“It’s rampant,” Livingston said. “We’ve got more horses right now than we’ve ever had in our 18 years of existence.”
Livingston recently met with Black and urged him to tighten the reins on neglectful animal owners and impose more fines to deter violations and return much needed dollars to the Georgia Department of Agriculture. Currently, violators of the state’s Humane Care for Equines Act often receive a mere “slap on the wrist,” Livingston said, even when the state has to impound a malnourished horse.
Georgia law requires owners to provide adequate food and water to their horses, and grants state inspectors and law enforcement officials the authority to investigate reports of abuse. Violations are typically misdemeanors, but can be prosecuted as felonies in aggravated cases.
“Let’s go after the people who are causing the problem,” Livingston said. “I’m pushing for change. I’m pushing for prosecution. Let’s make this profitable.”
Black did not return calls from the Ledger-Enquirer last week, but according to Livingston, the new commissioner was receptive to her presentation.
The Crowley farm
The farm, located off Ga. 208, has been on the radar of the Georgia Department of Agriculture since at least 2003, when three malnourished horses were impounded and Crowley and her companion, John E. Weaver, received citations for animal cruelty and failure to provide adequate food, which led to probation.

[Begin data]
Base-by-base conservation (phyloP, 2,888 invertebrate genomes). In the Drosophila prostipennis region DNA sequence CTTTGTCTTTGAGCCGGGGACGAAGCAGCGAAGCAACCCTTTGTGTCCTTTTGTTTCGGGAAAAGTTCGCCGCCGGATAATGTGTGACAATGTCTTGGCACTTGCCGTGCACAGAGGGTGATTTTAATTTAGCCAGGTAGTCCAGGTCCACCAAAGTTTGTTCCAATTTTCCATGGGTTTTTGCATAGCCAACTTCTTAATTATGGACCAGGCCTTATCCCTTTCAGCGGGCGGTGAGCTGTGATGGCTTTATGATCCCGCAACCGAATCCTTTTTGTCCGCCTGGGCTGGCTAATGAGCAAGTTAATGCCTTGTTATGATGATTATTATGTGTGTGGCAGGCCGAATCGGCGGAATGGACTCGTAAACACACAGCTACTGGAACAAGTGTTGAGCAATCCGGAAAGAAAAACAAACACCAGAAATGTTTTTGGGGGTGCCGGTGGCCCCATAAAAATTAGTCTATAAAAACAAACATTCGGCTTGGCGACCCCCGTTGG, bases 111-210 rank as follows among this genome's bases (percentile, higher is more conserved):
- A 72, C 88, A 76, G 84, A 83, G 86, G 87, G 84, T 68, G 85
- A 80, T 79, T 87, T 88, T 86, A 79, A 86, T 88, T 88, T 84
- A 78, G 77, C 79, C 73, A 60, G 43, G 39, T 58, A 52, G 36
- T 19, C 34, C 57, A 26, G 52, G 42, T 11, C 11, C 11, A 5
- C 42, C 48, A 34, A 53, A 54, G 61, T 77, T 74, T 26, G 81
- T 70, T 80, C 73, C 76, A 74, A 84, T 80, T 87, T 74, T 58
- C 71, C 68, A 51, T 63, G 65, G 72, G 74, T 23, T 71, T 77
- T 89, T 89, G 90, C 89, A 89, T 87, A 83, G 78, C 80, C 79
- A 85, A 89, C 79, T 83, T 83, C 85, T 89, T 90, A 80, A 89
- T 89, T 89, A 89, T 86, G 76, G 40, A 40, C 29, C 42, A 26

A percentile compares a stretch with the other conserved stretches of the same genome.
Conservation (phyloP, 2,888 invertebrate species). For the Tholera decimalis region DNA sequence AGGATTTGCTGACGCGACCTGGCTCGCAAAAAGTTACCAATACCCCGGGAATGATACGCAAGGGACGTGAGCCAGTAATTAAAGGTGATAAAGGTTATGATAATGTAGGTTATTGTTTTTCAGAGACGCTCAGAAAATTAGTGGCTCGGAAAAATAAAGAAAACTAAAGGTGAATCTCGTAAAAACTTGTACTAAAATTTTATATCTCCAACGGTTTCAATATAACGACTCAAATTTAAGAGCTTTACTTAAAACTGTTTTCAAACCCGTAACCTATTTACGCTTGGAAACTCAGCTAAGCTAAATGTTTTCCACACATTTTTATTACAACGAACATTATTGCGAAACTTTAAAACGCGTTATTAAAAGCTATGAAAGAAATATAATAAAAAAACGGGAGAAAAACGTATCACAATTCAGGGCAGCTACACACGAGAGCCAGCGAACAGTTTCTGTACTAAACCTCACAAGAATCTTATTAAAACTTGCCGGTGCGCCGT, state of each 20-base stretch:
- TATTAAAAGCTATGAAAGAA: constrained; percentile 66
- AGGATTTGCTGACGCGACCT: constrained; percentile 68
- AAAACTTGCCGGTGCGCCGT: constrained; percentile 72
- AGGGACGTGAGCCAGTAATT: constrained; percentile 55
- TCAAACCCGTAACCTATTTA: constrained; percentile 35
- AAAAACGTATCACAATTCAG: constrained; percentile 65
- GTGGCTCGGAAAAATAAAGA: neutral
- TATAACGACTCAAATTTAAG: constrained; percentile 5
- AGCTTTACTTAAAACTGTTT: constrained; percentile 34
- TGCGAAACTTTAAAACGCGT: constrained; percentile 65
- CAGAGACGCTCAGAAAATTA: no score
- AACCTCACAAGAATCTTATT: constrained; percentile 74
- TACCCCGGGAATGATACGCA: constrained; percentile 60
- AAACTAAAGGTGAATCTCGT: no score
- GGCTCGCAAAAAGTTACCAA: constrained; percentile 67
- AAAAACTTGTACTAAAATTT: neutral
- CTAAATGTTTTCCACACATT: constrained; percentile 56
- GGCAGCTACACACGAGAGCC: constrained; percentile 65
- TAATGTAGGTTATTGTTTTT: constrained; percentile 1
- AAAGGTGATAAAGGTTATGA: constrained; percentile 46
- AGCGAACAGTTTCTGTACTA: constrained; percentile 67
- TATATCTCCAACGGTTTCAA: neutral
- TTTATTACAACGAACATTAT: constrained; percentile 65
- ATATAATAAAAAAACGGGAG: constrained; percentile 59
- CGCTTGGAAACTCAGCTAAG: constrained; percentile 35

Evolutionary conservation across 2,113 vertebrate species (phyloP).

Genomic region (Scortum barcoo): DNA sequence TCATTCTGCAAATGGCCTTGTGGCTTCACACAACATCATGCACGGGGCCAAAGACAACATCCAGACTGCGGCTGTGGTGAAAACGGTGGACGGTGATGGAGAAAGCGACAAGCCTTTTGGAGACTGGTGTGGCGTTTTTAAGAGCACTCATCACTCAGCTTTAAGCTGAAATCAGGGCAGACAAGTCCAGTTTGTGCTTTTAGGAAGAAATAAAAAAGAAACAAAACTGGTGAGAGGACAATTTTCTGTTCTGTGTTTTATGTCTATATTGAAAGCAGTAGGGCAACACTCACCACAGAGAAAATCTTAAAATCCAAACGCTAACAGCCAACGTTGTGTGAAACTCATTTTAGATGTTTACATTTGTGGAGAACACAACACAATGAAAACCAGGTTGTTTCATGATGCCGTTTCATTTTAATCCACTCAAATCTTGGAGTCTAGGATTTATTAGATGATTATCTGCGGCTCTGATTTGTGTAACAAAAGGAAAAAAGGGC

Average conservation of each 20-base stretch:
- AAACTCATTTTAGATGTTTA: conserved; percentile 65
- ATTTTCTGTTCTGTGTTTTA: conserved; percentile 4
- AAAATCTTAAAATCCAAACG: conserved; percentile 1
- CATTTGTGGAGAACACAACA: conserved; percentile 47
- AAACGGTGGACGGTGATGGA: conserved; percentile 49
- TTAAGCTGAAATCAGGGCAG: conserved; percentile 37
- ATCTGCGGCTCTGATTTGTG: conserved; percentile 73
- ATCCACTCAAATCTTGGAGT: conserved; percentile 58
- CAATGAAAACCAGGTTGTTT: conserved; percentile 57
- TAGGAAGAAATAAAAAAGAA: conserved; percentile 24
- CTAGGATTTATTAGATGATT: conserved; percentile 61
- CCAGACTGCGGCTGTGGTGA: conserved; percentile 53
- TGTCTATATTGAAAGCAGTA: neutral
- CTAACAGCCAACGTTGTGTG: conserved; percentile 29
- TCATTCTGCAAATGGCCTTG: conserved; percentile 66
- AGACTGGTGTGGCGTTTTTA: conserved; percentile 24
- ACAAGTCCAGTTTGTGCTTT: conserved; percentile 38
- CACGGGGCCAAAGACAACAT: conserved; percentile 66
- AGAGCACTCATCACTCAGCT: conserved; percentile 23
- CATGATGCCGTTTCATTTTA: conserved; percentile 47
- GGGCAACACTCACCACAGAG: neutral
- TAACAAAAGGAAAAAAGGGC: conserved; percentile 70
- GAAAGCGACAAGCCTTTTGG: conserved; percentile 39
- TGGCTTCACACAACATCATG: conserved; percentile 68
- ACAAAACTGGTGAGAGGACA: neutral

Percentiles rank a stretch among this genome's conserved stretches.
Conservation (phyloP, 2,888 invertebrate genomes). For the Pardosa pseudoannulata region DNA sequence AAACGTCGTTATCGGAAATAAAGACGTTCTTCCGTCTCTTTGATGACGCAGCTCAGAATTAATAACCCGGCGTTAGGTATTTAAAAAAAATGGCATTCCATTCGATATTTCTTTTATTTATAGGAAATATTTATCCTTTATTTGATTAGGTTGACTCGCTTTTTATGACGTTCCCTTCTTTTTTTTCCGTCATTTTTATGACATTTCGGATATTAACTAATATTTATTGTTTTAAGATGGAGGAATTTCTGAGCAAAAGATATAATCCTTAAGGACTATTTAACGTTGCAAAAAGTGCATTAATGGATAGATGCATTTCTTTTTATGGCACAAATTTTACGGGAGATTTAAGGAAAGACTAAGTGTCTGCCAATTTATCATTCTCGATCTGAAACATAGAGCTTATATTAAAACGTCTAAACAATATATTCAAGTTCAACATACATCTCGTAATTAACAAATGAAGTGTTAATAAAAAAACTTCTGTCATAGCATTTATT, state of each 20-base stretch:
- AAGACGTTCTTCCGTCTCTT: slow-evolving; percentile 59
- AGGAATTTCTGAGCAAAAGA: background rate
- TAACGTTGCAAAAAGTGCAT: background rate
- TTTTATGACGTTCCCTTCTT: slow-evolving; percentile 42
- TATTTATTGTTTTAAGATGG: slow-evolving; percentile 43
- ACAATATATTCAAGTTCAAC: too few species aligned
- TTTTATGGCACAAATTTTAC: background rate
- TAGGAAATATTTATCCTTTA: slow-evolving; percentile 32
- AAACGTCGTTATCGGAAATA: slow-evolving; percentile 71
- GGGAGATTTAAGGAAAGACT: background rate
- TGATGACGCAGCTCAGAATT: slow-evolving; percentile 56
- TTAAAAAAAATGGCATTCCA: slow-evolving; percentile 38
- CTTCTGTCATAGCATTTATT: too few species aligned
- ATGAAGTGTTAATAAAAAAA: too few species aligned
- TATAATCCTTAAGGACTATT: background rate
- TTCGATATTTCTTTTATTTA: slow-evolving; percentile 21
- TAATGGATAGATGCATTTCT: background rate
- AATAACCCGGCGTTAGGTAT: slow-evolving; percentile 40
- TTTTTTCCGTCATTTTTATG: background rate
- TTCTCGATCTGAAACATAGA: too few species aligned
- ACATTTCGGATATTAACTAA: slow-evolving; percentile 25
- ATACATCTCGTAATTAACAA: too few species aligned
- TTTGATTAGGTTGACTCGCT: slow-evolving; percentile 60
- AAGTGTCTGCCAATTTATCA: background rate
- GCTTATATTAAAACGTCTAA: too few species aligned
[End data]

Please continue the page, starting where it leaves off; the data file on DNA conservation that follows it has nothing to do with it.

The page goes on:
In April 2004, the entire herd of horses was quarantined due to an outbreak of strangles, a contagious disease.
At the time, Irvin, the former agriculture commissioner, described the situation as “a real problem.”
“We’ve had them in hearings and under a consent order. We’ve rescued horses,” Irvin told the Ledger-Enquirer in a 2004 interview. “They’ve got horses that have been neglected.”
Irvin said last week he was pleased to hear his former colleagues were still checking on the Crowley farm.
“I’m delighted to know that the current commissioner is following up on things that we were working on,” he said. “It’s a controversial program but it’s a program that needs to be in place.”
State officials have continued to keep an eye on the Crowley farm, but the follow-up visits -- at least six since March 2009 -- have yielded no violations, Sims-Green said.